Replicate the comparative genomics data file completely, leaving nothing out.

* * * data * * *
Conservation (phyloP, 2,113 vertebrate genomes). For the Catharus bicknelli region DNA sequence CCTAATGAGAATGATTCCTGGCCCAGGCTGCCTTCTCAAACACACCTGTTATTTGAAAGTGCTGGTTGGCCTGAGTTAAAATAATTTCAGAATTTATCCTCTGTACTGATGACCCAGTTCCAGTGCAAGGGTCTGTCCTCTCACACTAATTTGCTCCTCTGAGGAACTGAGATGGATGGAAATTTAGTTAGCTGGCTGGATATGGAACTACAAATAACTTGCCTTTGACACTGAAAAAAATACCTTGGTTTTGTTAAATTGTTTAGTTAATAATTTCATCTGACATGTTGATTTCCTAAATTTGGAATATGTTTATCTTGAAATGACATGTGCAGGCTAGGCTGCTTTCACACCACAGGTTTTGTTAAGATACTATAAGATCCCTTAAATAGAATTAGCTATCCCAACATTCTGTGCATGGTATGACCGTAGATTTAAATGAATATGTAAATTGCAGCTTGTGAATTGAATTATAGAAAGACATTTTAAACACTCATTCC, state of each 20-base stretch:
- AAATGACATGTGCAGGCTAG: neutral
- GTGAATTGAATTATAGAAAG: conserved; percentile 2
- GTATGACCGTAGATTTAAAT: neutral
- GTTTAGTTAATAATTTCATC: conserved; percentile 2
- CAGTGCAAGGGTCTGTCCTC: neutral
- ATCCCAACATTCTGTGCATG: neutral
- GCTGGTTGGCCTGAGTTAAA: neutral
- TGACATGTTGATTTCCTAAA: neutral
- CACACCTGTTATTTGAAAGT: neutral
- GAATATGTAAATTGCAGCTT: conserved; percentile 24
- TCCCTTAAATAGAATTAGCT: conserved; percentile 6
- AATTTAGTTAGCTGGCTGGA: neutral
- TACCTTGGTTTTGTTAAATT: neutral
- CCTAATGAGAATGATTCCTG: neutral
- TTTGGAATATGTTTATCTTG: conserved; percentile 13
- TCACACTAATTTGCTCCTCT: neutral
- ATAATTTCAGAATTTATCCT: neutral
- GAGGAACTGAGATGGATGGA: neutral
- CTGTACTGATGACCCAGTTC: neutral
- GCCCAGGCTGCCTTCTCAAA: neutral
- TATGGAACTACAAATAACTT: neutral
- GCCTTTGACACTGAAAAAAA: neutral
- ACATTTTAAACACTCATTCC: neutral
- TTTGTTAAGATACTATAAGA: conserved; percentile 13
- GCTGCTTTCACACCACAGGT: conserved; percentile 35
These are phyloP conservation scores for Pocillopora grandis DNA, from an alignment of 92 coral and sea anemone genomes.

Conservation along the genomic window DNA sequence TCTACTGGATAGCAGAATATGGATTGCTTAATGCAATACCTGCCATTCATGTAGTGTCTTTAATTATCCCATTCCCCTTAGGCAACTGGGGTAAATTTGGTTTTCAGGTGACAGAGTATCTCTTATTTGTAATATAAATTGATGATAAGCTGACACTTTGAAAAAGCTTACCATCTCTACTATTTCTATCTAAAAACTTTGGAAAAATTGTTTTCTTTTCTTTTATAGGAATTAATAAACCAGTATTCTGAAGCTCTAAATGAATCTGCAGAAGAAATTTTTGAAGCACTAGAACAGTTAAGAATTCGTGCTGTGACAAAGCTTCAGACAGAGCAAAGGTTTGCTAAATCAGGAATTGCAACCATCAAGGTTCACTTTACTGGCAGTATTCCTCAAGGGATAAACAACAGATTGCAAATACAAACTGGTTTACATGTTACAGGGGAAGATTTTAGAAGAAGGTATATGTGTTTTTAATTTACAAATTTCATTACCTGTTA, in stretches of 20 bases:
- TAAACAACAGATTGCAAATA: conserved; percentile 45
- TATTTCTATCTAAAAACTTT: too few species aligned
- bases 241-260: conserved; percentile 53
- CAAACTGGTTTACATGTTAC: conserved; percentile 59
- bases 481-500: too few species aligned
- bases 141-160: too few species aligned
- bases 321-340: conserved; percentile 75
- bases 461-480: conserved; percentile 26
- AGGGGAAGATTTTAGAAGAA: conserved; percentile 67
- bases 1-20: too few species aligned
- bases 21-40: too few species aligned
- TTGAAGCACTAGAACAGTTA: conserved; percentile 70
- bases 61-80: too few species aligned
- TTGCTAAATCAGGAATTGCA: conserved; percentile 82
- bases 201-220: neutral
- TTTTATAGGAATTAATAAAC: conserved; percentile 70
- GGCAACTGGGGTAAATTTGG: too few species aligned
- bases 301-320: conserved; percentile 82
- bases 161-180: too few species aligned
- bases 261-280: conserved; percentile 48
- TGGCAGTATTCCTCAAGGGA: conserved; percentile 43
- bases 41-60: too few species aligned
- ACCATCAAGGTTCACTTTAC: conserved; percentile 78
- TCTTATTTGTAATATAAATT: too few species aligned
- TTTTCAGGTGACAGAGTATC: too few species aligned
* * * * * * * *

Conservation (phyloP, 2,113 vertebrate genomes). For the Catharus bicknelli region DNA sequence CCTAATGAGAATGATTCCTGGCCCAGGCTGCCTTCTCAAACACACCTGTTATTTGAAAGTGCTGGTTGGCCTGAGTTAAAATAATTTCAGAATTTATCCTCTGTACTGATGACCCAGTTCCAGTGCAAGGGTCTGTCCTCTCACACTAATTTGCTCCTCTGAGGAACTGAGATGGATGGAAATTTAGTTAGCTGGCTGGATATGGAACTACAAATAACTTGCCTTTGACACTGAAAAAAATACCTTGGTTTTGTTAAATTGTTTAGTTAATAATTTCATCTGACATGTTGATTTCCTAAATTTGGAATATGTTTATCTTGAAATGACATGTGCAGGCTAGGCTGCTTTCACACCACAGGTTTTGTTAAGATACTATAAGATCCCTTAAATAGAATTAGCTATCCCAACATTCTGTGCATGGTATGACCGTAGATTTAAATGAATATGTAAATTGCAGCTTGTGAATTGAATTATAGAAAGACATTTTAAACACTCATTCC, state of each 20-base stretch:
- AAATGACATGTGCAGGCTAG: neutral
- GTGAATTGAATTATAGAAAG: conserved; percentile 2
- GTATGACCGTAGATTTAAAT: neutral
- GTTTAGTTAATAATTTCATC: conserved; percentile 2
- CAGTGCAAGGGTCTGTCCTC: neutral
- ATCCCAACATTCTGTGCATG: neutral
- GCTGGTTGGCCTGAGTTAAA: neutral
- TGACATGTTGATTTCCTAAA: neutral
- CACACCTGTTATTTGAAAGT: neutral
- GAATATGTAAATTGCAGCTT: conserved; percentile 24
- TCCCTTAAATAGAATTAGCT: conserved; percentile 6
- AATTTAGTTAGCTGGCTGGA: neutral
- TACCTTGGTTTTGTTAAATT: neutral
- CCTAATGAGAATGATTCCTG: neutral
- TTTGGAATATGTTTATCTTG: conserved; percentile 13
- TCACACTAATTTGCTCCTCT: neutral
- ATAATTTCAGAATTTATCCT: neutral
- GAGGAACTGAGATGGATGGA: neutral
- CTGTACTGATGACCCAGTTC: neutral
- GCCCAGGCTGCCTTCTCAAA: neutral
- TATGGAACTACAAATAACTT: neutral
- GCCTTTGACACTGAAAAAAA: neutral
- ACATTTTAAACACTCATTCC: neutral
- TTTGTTAAGATACTATAAGA: conserved; percentile 13
- GCTGCTTTCACACCACAGGT: conserved; percentile 35
These are phyloP conservation scores for Pocillopora grandis DNA, from an alignment of 92 coral and sea anemone genomes.

Conservation along the genomic window DNA sequence TCTACTGGATAGCAGAATATGGATTGCTTAATGCAATACCTGCCATTCATGTAGTGTCTTTAATTATCCCATTCCCCTTAGGCAACTGGGGTAAATTTGGTTTTCAGGTGACAGAGTATCTCTTATTTGTAATATAAATTGATGATAAGCTGACACTTTGAAAAAGCTTACCATCTCTACTATTTCTATCTAAAAACTTTGGAAAAATTGTTTTCTTTTCTTTTATAGGAATTAATAAACCAGTATTCTGAAGCTCTAAATGAATCTGCAGAAGAAATTTTTGAAGCACTAGAACAGTTAAGAATTCGTGCTGTGACAAAGCTTCAGACAGAGCAAAGGTTTGCTAAATCAGGAATTGCAACCATCAAGGTTCACTTTACTGGCAGTATTCCTCAAGGGATAAACAACAGATTGCAAATACAAACTGGTTTACATGTTACAGGGGAAGATTTTAGAAGAAGGTATATGTGTTTTTAATTTACAAATTTCATTACCTGTTA, in stretches of 20 bases:
- TAAACAACAGATTGCAAATA: conserved; percentile 45
- TATTTCTATCTAAAAACTTT: too few species aligned
- bases 241-260: conserved; percentile 53
- CAAACTGGTTTACATGTTAC: conserved; percentile 59
- bases 481-500: too few species aligned
- bases 141-160: too few species aligned
- bases 321-340: conserved; percentile 75
- bases 461-480: conserved; percentile 26
- AGGGGAAGATTTTAGAAGAA: conserved; percentile 67
- bases 1-20: too few species aligned
- bases 21-40: too few species aligned
- TTGAAGCACTAGAACAGTTA: conserved; percentile 70
- bases 61-80: too few species aligned
- TTGCTAAATCAGGAATTGCA: conserved; percentile 82
- bases 201-220: neutral
- TTTTATAGGAATTAATAAAC: conserved; percentile 70
- GGCAACTGGGGTAAATTTGG: too few species aligned
- bases 301-320: conserved; percentile 82
- bases 161-180: too few species aligned
- bases 261-280: conserved; percentile 48
- TGGCAGTATTCCTCAAGGGA: conserved; percentile 43
- bases 41-60: too few species aligned
- ACCATCAAGGTTCACTTTAC: conserved; percentile 78
- TCTTATTTGTAATATAAATT: too few species aligned
- TTTTCAGGTGACAGAGTATC: too few species aligned